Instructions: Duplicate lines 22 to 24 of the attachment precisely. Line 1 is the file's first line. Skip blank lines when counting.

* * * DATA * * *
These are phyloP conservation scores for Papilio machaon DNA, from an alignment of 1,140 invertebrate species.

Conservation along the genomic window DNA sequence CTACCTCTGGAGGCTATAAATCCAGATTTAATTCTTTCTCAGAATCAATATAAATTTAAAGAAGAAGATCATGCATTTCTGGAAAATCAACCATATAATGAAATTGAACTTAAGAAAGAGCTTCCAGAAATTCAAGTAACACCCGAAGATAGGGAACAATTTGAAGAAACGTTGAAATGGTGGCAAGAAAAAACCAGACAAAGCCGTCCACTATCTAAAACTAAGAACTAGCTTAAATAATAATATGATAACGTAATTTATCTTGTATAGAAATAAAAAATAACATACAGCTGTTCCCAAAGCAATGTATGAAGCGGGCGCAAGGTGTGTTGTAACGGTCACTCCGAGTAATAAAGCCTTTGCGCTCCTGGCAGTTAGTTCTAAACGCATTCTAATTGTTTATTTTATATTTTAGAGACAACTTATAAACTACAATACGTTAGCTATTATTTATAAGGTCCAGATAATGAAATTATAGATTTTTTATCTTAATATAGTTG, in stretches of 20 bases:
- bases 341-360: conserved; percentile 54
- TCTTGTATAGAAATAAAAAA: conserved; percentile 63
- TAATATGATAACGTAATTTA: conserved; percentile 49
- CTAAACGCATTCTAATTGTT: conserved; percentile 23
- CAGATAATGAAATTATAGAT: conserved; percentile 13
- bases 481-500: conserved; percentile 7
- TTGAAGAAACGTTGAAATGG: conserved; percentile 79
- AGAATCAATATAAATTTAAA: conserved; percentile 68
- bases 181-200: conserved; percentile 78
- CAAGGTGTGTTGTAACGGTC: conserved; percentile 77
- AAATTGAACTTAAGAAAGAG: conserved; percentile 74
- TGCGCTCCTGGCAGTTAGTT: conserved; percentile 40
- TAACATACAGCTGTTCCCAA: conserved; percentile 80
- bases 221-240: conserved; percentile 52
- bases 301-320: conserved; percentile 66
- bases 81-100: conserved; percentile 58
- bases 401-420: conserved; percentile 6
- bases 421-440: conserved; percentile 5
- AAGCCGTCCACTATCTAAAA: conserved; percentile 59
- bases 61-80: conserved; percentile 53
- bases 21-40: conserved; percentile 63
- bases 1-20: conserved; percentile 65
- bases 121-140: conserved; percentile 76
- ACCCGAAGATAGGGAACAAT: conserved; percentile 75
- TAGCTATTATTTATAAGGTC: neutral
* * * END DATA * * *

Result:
- bases 61-80: conserved; percentile 53
- bases 21-40: conserved; percentile 63
- bases 1-20: conserved; percentile 65